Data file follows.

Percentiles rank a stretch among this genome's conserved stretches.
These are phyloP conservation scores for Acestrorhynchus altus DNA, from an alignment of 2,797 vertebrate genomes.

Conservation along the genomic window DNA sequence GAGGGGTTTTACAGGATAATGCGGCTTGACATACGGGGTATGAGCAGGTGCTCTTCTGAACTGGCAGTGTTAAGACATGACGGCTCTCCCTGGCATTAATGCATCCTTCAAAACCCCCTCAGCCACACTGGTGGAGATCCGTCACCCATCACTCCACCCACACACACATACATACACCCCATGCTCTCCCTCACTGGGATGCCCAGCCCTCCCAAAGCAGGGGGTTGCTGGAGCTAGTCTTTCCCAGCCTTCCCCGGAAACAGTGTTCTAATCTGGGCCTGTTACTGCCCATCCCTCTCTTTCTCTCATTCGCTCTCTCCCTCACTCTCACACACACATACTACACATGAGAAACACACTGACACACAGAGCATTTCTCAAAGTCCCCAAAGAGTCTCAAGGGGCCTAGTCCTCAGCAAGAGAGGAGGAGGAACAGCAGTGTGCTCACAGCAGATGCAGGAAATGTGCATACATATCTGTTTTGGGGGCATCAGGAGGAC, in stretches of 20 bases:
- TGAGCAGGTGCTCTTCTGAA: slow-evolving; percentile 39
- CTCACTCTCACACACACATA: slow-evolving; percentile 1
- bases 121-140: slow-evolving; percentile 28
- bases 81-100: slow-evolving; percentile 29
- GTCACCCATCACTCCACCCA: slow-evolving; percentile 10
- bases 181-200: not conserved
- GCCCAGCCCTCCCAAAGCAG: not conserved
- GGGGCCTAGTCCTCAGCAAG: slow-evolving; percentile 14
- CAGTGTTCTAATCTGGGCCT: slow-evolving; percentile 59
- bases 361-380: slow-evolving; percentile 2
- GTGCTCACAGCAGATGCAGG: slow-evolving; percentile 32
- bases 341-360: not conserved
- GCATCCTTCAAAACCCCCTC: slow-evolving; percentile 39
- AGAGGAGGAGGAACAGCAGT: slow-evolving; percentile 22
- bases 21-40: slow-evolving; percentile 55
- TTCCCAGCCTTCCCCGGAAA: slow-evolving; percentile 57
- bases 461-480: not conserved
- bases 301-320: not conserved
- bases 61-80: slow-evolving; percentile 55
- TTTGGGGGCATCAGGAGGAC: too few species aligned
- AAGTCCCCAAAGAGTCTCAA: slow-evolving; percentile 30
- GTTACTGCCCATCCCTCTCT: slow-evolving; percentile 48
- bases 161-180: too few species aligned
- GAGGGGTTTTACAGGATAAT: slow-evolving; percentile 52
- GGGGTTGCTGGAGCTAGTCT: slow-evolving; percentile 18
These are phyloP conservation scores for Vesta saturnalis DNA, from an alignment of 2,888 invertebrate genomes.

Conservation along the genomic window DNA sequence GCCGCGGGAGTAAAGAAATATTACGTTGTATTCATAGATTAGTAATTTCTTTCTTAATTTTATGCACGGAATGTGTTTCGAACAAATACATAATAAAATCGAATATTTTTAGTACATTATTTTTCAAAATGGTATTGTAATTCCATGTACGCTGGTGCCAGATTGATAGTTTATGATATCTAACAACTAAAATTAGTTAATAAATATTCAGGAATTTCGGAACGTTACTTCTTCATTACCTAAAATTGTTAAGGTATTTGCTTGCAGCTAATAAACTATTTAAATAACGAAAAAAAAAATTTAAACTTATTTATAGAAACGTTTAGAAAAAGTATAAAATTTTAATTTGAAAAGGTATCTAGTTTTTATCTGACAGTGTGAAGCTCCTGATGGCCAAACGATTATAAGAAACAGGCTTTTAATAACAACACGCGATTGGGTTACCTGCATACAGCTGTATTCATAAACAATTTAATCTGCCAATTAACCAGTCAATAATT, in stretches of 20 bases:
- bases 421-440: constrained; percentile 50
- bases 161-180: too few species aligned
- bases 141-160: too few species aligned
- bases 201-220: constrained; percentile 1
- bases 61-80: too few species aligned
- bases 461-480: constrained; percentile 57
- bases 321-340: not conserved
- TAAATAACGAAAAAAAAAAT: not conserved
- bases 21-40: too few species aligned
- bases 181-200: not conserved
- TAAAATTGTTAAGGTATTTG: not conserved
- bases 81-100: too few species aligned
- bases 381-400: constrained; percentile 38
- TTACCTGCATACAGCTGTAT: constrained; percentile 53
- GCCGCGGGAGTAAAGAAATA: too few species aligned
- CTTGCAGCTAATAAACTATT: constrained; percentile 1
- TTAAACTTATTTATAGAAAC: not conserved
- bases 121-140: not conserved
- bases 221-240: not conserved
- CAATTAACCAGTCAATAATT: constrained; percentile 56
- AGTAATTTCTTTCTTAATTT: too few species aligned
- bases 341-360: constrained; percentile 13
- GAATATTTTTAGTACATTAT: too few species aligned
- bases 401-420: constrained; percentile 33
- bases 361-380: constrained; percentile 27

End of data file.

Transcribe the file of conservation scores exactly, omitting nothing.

Percentiles rank a stretch among this genome's conserved stretches.
These are phyloP conservation scores for Acestrorhynchus altus DNA, from an alignment of 2,797 vertebrate genomes.

Conservation along the genomic window DNA sequence GAGGGGTTTTACAGGATAATGCGGCTTGACATACGGGGTATGAGCAGGTGCTCTTCTGAACTGGCAGTGTTAAGACATGACGGCTCTCCCTGGCATTAATGCATCCTTCAAAACCCCCTCAGCCACACTGGTGGAGATCCGTCACCCATCACTCCACCCACACACACATACATACACCCCATGCTCTCCCTCACTGGGATGCCCAGCCCTCCCAAAGCAGGGGGTTGCTGGAGCTAGTCTTTCCCAGCCTTCCCCGGAAACAGTGTTCTAATCTGGGCCTGTTACTGCCCATCCCTCTCTTTCTCTCATTCGCTCTCTCCCTCACTCTCACACACACATACTACACATGAGAAACACACTGACACACAGAGCATTTCTCAAAGTCCCCAAAGAGTCTCAAGGGGCCTAGTCCTCAGCAAGAGAGGAGGAGGAACAGCAGTGTGCTCACAGCAGATGCAGGAAATGTGCATACATATCTGTTTTGGGGGCATCAGGAGGAC, in stretches of 20 bases:
- TGAGCAGGTGCTCTTCTGAA: slow-evolving; percentile 39
- CTCACTCTCACACACACATA: slow-evolving; percentile 1
- bases 121-140: slow-evolving; percentile 28
- bases 81-100: slow-evolving; percentile 29
- GTCACCCATCACTCCACCCA: slow-evolving; percentile 10
- bases 181-200: not conserved
- GCCCAGCCCTCCCAAAGCAG: not conserved
- GGGGCCTAGTCCTCAGCAAG: slow-evolving; percentile 14
- CAGTGTTCTAATCTGGGCCT: slow-evolving; percentile 59
- bases 361-380: slow-evolving; percentile 2
- GTGCTCACAGCAGATGCAGG: slow-evolving; percentile 32
- bases 341-360: not conserved
- GCATCCTTCAAAACCCCCTC: slow-evolving; percentile 39
- AGAGGAGGAGGAACAGCAGT: slow-evolving; percentile 22
- bases 21-40: slow-evolving; percentile 55
- TTCCCAGCCTTCCCCGGAAA: slow-evolving; percentile 57
- bases 461-480: not conserved
- bases 301-320: not conserved
- bases 61-80: slow-evolving; percentile 55
- TTTGGGGGCATCAGGAGGAC: too few species aligned
- AAGTCCCCAAAGAGTCTCAA: slow-evolving; percentile 30
- GTTACTGCCCATCCCTCTCT: slow-evolving; percentile 48
- bases 161-180: too few species aligned
- GAGGGGTTTTACAGGATAAT: slow-evolving; percentile 52
- GGGGTTGCTGGAGCTAGTCT: slow-evolving; percentile 18
These are phyloP conservation scores for Vesta saturnalis DNA, from an alignment of 2,888 invertebrate genomes.

Conservation along the genomic window DNA sequence GCCGCGGGAGTAAAGAAATATTACGTTGTATTCATAGATTAGTAATTTCTTTCTTAATTTTATGCACGGAATGTGTTTCGAACAAATACATAATAAAATCGAATATTTTTAGTACATTATTTTTCAAAATGGTATTGTAATTCCATGTACGCTGGTGCCAGATTGATAGTTTATGATATCTAACAACTAAAATTAGTTAATAAATATTCAGGAATTTCGGAACGTTACTTCTTCATTACCTAAAATTGTTAAGGTATTTGCTTGCAGCTAATAAACTATTTAAATAACGAAAAAAAAAATTTAAACTTATTTATAGAAACGTTTAGAAAAAGTATAAAATTTTAATTTGAAAAGGTATCTAGTTTTTATCTGACAGTGTGAAGCTCCTGATGGCCAAACGATTATAAGAAACAGGCTTTTAATAACAACACGCGATTGGGTTACCTGCATACAGCTGTATTCATAAACAATTTAATCTGCCAATTAACCAGTCAATAATT, in stretches of 20 bases:
- bases 421-440: constrained; percentile 50
- bases 161-180: too few species aligned
- bases 141-160: too few species aligned
- bases 201-220: constrained; percentile 1
- bases 61-80: too few species aligned
- bases 461-480: constrained; percentile 57
- bases 321-340: not conserved
- TAAATAACGAAAAAAAAAAT: not conserved
- bases 21-40: too few species aligned
- bases 181-200: not conserved
- TAAAATTGTTAAGGTATTTG: not conserved
- bases 81-100: too few species aligned
- bases 381-400: constrained; percentile 38
- TTACCTGCATACAGCTGTAT: constrained; percentile 53
- GCCGCGGGAGTAAAGAAATA: too few species aligned
- CTTGCAGCTAATAAACTATT: constrained; percentile 1
- TTAAACTTATTTATAGAAAC: not conserved
- bases 121-140: not conserved
- bases 221-240: not conserved
- CAATTAACCAGTCAATAATT: constrained; percentile 56
- AGTAATTTCTTTCTTAATTT: too few species aligned
- bases 341-360: constrained; percentile 13
- GAATATTTTTAGTACATTAT: too few species aligned
- bases 401-420: constrained; percentile 33
- bases 361-380: constrained; percentile 27